New Zealanders collectively owe about $3.6 billion on credit cards, and financial experts warn that people need to start getting smart with their money.

"Credit cards can be used to buy anything and everything and people do, it's so handy. But years ago we used to have cheque books and a running total - you knew what was in the bank, but these days with eftpos and credit cards, it's very, very easy to lose track of how much money you have in the bank," said Margaret Elsworth, president of the Federation of Family Budgeting Services.

"People need to make sure there's money for food and rent and power before they start buying unnecessary items."

Reserve Bank figures from May this year showed New Zealanders owed about $3.6 billion in interest-bearing credit card balances. At an average rate of 17.7 per cent, about $639 million is paid each year in interest.


Ms Elsworth said we lived in a "want now" society - many people feel like they needed to have the latest products instead of waiting and saving.

New Zealanders aren't getting worse at managing their money, but Ms Elsworth said there was always room for improvement.

"It's good that people are coming to Budget Services, I just wish that they would come to us before they buy things," Ms Elsworth said.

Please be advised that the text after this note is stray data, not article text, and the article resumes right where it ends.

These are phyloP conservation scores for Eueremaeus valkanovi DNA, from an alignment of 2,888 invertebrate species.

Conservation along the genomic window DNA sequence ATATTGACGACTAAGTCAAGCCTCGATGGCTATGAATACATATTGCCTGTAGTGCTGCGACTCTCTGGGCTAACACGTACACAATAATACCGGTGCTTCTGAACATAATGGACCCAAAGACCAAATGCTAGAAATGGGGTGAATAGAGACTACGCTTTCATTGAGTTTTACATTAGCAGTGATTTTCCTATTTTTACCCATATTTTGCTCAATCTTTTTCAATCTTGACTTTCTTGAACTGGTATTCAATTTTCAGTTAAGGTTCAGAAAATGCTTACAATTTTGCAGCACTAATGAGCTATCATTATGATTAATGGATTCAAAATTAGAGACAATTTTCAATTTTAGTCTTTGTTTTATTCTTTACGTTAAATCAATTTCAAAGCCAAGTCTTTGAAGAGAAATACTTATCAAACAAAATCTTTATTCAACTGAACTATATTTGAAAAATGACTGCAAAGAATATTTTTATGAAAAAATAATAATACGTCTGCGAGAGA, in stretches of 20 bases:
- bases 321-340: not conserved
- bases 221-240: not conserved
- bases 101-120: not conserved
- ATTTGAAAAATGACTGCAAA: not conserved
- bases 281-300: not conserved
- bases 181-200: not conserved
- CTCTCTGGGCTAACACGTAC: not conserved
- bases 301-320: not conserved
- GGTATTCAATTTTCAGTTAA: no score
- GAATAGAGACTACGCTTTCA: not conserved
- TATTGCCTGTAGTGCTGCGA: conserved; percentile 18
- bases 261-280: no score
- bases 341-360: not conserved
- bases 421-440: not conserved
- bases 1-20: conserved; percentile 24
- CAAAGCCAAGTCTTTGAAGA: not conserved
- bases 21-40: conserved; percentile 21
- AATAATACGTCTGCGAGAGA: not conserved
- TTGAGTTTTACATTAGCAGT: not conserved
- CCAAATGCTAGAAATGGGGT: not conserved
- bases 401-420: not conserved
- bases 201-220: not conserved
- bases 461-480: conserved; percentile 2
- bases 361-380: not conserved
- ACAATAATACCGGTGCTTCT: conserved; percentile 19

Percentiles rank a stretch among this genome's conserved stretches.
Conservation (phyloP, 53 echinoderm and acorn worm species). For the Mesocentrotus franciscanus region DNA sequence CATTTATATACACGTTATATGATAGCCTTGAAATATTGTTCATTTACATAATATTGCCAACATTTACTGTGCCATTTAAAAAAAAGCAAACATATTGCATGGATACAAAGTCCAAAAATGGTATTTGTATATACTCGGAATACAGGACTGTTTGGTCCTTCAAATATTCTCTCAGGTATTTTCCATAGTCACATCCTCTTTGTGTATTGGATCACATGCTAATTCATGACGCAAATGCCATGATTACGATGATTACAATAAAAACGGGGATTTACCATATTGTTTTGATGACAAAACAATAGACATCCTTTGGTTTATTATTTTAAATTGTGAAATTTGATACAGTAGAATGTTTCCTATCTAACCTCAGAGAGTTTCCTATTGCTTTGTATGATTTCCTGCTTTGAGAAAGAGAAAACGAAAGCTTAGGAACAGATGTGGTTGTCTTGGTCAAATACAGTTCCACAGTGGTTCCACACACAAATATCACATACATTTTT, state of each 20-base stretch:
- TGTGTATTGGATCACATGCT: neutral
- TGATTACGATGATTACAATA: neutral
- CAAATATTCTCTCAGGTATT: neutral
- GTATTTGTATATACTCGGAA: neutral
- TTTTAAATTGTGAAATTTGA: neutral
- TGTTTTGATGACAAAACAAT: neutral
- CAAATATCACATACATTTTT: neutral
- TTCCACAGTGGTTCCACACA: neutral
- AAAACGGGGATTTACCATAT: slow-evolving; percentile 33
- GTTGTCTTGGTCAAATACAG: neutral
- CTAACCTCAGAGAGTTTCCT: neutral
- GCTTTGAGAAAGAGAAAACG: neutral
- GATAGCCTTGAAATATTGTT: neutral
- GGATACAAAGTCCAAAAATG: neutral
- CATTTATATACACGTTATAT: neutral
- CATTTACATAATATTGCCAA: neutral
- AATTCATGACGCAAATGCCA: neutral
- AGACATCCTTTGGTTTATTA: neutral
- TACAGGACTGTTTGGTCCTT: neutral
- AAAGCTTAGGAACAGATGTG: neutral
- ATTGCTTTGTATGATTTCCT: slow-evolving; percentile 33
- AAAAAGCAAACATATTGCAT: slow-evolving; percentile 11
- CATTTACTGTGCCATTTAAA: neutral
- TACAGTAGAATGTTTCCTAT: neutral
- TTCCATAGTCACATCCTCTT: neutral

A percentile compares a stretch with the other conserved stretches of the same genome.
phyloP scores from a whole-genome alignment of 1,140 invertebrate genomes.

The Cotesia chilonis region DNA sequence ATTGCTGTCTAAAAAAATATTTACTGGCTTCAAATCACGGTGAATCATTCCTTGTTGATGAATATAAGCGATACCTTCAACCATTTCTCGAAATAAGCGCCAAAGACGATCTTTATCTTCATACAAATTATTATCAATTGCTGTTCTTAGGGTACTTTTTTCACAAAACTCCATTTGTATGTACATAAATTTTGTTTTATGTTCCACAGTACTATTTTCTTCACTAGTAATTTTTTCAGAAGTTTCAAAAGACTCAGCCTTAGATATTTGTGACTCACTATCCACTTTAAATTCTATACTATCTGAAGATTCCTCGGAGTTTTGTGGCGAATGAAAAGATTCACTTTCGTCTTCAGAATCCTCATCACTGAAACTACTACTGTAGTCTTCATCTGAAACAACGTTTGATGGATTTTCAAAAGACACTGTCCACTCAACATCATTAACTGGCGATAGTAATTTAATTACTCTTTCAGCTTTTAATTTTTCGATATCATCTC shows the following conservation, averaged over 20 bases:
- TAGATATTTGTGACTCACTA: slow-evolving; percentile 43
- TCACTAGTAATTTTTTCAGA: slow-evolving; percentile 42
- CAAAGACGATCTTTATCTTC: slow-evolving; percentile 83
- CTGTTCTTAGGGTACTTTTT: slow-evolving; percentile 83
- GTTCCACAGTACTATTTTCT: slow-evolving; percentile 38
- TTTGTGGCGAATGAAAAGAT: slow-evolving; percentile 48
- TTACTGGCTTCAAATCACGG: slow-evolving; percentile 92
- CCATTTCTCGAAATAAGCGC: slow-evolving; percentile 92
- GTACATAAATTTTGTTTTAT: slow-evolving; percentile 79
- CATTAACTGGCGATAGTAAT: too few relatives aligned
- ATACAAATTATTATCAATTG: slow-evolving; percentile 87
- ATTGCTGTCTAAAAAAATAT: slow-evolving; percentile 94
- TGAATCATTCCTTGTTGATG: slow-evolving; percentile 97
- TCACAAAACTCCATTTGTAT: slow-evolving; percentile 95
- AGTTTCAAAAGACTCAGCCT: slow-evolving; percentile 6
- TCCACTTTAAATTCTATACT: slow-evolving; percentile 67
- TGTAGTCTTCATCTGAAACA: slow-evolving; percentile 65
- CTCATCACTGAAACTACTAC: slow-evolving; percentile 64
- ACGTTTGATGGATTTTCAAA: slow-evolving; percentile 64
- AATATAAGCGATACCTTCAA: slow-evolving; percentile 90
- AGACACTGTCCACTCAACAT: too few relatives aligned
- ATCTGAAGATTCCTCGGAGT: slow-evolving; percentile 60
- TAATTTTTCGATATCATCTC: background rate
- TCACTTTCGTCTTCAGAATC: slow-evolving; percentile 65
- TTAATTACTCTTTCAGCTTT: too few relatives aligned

Retirement Commissioner Diana Crossan said taking charge of your financial situation was "empowering" and could have positive effects on other aspects of life apart from your wallet.

"Worries about money can put major strain on relationships, within families and even affect the workplace.

"The key to getting on top of your finances is to take control and make sound decisions," Ms Crossan said.

Today is the start of the country's first Money Week - a push to educate Kiwis about their finances and "everyday money".

Throughout the week, put together by the Commission for Financial Literacy and Retirement Income, free financial education activities are offered.

Ms Crossan said a lot of New Zealanders don't like talking about money but this week everyone should be thinking about it.

"We hope that spring cleaning your finances in the first week of September will become as normal as making New Year's resolutions in January."

* Make a money plan to ensure you can live within your means.
* Use surplus cash to pay debt faster.
* If you're debt-free except for a mortgage, increase your repayments.
* Check if your insurances suit your needs and are up to date.
* Consider KiwiSaver or another form of retirement savings.